Screaming Lambs

Today’s boot camp prompt is:

American Graffiti 

You’re downtown, and see graffiti in an unlikely place—graffiti like you’ve never seen before, concerning  someone you know.

“Well Vicki, have the lambs stopped screaming?” I knew those words from somewhere, but where? The graffiti was the most vulgar thing I’d ever seen. It covered the side of an orphanage. It was the side that looked out over the small, fenced-in yard next to the building. The building itself was a white block with few windows. There was one door that led into the play yard and one that led into the street. The other two sides were butted against other buildings and even the yard was surrounded by buildings on three sides. How had no one seen the artist and caught him? Downtown was busy enough during the day, surely there were people walking at night as well.

Painted against the white wall was a black and red monstrosity of a woman sprawled out on a bed. Her red underwear were twisted around her ankles. There was blood trailing down her legs from the thick black fuzz of her groin. Her arms were spread to each side and blood flowed from her wrists onto the bed. Her breasts had red slash marks ripping flesh away from itself. There was a thick red gash from one side of her neck to the other with the red flowing down her shoulders and chest. Her head lulled to the side in an unnatural way, neck pulling away from neck at the gash. Her eyes were rolled so far you almost couldn’t see the iris. They cried tears of red. Her hair lay sloppily above her head with flecks of red spattered throughout. The words were written across the top in rough, jagged letters. 

What was worse then the imagery was that I knew this woman. Vicki worked in the cube next to me. We talked every day and even went to lunch together from time to time. Whoever painted this new her well enough to get every detail right, down to the birthmark on her thigh that she hated. I picked up my phone and dialed her number. It rang. And rang. And rang. Until finally her voice came on asking for a message.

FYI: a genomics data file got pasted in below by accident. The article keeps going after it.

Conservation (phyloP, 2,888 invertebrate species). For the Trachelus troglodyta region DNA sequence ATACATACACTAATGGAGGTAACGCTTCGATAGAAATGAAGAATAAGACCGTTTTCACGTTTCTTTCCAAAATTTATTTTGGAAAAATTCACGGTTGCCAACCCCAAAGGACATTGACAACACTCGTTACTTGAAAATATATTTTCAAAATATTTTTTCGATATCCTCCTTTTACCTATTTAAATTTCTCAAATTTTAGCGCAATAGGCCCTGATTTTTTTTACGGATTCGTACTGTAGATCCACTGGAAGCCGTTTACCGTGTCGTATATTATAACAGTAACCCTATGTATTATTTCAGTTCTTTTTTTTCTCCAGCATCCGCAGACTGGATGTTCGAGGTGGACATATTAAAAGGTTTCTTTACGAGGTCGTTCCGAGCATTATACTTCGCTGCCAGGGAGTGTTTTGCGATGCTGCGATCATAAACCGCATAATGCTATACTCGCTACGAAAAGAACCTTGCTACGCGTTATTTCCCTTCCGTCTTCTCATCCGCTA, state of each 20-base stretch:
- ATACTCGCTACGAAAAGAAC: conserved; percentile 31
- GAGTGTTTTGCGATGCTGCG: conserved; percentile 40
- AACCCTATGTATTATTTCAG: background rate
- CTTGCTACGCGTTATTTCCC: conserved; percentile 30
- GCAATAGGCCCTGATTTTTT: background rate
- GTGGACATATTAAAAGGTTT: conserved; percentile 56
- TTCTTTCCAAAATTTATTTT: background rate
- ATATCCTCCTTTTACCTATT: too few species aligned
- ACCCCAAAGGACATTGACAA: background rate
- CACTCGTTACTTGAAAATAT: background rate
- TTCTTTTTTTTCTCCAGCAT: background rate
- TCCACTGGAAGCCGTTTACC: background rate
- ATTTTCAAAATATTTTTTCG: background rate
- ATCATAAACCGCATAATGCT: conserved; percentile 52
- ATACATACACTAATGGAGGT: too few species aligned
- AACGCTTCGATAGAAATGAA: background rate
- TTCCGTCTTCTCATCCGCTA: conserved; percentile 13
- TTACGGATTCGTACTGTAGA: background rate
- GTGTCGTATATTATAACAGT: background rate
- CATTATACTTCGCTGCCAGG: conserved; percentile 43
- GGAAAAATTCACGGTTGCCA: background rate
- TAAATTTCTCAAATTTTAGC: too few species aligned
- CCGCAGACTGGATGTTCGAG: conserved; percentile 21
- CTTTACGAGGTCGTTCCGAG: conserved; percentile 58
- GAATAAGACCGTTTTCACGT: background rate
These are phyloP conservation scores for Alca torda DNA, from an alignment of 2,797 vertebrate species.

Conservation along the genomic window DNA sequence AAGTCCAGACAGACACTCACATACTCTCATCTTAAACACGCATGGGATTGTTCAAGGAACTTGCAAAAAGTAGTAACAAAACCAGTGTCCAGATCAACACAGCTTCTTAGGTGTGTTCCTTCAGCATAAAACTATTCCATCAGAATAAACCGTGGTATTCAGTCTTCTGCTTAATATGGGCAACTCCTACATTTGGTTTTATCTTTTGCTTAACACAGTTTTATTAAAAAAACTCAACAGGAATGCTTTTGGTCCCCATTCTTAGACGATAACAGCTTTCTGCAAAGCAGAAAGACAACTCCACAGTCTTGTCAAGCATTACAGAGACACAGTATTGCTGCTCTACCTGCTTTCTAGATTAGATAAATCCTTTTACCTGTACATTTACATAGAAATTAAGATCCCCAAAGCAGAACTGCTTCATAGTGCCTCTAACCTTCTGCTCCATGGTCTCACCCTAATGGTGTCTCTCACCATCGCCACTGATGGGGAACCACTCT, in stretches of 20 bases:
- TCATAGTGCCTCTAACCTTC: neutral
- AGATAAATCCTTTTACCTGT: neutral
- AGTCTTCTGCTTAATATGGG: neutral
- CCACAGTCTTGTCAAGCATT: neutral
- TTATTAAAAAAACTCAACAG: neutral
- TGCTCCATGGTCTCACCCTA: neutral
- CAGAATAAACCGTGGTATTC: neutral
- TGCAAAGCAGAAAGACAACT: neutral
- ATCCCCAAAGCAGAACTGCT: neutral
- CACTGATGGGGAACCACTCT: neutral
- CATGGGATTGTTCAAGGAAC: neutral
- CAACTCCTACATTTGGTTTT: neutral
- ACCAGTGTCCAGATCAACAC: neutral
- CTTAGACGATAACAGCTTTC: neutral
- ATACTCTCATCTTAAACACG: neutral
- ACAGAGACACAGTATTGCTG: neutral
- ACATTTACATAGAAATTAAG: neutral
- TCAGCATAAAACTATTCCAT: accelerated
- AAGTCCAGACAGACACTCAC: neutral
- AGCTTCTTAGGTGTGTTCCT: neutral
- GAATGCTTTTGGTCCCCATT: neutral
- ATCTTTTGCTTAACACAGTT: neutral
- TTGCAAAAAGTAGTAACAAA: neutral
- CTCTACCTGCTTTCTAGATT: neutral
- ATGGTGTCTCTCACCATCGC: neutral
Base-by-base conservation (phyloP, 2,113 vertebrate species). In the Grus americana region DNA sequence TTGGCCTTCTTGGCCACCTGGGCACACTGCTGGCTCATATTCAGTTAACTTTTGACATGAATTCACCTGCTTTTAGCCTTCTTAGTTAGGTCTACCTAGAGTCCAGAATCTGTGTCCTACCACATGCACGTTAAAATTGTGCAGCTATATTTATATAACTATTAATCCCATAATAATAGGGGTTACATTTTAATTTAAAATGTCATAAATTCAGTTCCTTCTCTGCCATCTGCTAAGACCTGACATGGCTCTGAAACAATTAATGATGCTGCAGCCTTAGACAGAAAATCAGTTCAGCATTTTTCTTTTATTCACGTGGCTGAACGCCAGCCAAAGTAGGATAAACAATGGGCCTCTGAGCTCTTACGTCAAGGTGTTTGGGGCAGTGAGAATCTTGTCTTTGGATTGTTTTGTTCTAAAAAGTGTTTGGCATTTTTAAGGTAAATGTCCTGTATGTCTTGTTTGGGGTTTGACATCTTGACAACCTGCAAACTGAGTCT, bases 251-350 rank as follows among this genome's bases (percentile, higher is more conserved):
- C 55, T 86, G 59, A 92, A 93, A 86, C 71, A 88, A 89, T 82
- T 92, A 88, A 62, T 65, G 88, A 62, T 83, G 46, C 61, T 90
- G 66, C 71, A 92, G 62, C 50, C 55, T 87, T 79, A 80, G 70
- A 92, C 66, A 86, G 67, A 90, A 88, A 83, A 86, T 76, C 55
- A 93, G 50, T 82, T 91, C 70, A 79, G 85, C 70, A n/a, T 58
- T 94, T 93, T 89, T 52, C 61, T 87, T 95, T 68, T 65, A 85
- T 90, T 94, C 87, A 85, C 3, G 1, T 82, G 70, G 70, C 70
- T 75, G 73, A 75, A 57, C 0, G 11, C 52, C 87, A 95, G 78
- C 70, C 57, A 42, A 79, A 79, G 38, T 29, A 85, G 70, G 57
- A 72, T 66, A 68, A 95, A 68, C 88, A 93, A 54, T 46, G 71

“Vicki, it’s Anita. I’m looking at a really fucked up painting. Call me as soon as you get this.” I hung up and tapped the phone against my leg while looking at the painting. I paused for a moment and then turned to look at each building. I couldn’t see anything that resembled a security camera on a single one of them. I tried Vicki again. Still no answer. That didn’t mean she was dead, it just meant that she was busy. It was still early in the morning, maybe she was sleeping.

I couldn’t stand around and do nothing. I knocked on the door of the orphanage. After a few more aggressive knocks a woman in her 60’s answered.

“How can I help you?” She asked pleasantly.

“Have you seen the side of your building?” I asked incredulously. Her lips tightened.

“Yes, we’ve contacted the authorities. They’ll be here soon. I’m sorry you had to see it.”

“I know her.” I said, not being able to help myself. Her mouth opened, then closed, then opened again.

“Well when the police arrive you can tell them.” Before I could say anything else she shut the door on me. I tried calling Vicki again and I got her voicemail, again. Where did I know that line from? I went back to stare at the graffiti. I stared hard at the words. It wasn’t until I saw the butterfly as the dot of the question mark that I knew what it was from. It was the only thing of a different color. It was dark yellow with negative space for the white skull-like design on its back. I shuttered as I realized what movie the line came from and then tried Vicki again.


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